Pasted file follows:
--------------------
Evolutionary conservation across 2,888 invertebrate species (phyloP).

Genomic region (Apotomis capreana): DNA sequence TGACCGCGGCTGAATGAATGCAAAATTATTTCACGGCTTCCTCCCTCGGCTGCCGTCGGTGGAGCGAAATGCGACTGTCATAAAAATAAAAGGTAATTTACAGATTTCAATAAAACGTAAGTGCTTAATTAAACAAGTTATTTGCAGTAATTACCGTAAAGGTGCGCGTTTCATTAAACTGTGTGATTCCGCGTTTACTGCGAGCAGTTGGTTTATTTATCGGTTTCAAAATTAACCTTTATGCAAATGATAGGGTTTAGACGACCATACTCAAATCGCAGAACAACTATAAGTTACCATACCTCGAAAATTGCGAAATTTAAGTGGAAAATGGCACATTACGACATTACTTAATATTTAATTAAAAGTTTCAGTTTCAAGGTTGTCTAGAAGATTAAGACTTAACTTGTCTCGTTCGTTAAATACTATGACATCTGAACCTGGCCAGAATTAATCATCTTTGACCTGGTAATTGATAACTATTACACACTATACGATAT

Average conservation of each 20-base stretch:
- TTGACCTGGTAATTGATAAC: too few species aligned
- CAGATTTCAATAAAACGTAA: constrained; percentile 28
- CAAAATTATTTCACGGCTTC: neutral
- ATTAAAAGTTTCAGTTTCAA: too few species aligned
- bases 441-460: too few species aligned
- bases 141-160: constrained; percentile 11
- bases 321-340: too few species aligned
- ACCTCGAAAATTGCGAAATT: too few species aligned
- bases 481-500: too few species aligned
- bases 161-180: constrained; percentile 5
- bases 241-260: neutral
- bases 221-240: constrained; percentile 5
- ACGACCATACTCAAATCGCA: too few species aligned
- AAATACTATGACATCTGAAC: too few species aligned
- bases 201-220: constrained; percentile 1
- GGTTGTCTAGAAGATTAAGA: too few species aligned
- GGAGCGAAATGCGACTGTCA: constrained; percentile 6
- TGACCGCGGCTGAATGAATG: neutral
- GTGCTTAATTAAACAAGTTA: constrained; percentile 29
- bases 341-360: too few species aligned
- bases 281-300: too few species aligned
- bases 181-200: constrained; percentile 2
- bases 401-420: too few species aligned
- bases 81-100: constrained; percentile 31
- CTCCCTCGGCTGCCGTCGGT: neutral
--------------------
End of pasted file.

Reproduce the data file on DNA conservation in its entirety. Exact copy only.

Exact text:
Evolutionary conservation across 2,888 invertebrate species (phyloP).

Genomic region (Apotomis capreana): DNA sequence TGACCGCGGCTGAATGAATGCAAAATTATTTCACGGCTTCCTCCCTCGGCTGCCGTCGGTGGAGCGAAATGCGACTGTCATAAAAATAAAAGGTAATTTACAGATTTCAATAAAACGTAAGTGCTTAATTAAACAAGTTATTTGCAGTAATTACCGTAAAGGTGCGCGTTTCATTAAACTGTGTGATTCCGCGTTTACTGCGAGCAGTTGGTTTATTTATCGGTTTCAAAATTAACCTTTATGCAAATGATAGGGTTTAGACGACCATACTCAAATCGCAGAACAACTATAAGTTACCATACCTCGAAAATTGCGAAATTTAAGTGGAAAATGGCACATTACGACATTACTTAATATTTAATTAAAAGTTTCAGTTTCAAGGTTGTCTAGAAGATTAAGACTTAACTTGTCTCGTTCGTTAAATACTATGACATCTGAACCTGGCCAGAATTAATCATCTTTGACCTGGTAATTGATAACTATTACACACTATACGATAT

Average conservation of each 20-base stretch:
- TTGACCTGGTAATTGATAAC: too few species aligned
- CAGATTTCAATAAAACGTAA: constrained; percentile 28
- CAAAATTATTTCACGGCTTC: neutral
- ATTAAAAGTTTCAGTTTCAA: too few species aligned
- bases 441-460: too few species aligned
- bases 141-160: constrained; percentile 11
- bases 321-340: too few species aligned
- ACCTCGAAAATTGCGAAATT: too few species aligned
- bases 481-500: too few species aligned
- bases 161-180: constrained; percentile 5
- bases 241-260: neutral
- bases 221-240: constrained; percentile 5
- ACGACCATACTCAAATCGCA: too few species aligned
- AAATACTATGACATCTGAAC: too few species aligned
- bases 201-220: constrained; percentile 1
- GGTTGTCTAGAAGATTAAGA: too few species aligned
- GGAGCGAAATGCGACTGTCA: constrained; percentile 6
- TGACCGCGGCTGAATGAATG: neutral
- GTGCTTAATTAAACAAGTTA: constrained; percentile 29
- bases 341-360: too few species aligned
- bases 281-300: too few species aligned
- bases 181-200: constrained; percentile 2
- bases 401-420: too few species aligned
- bases 81-100: constrained; percentile 31
- CTCCCTCGGCTGCCGTCGGT: neutral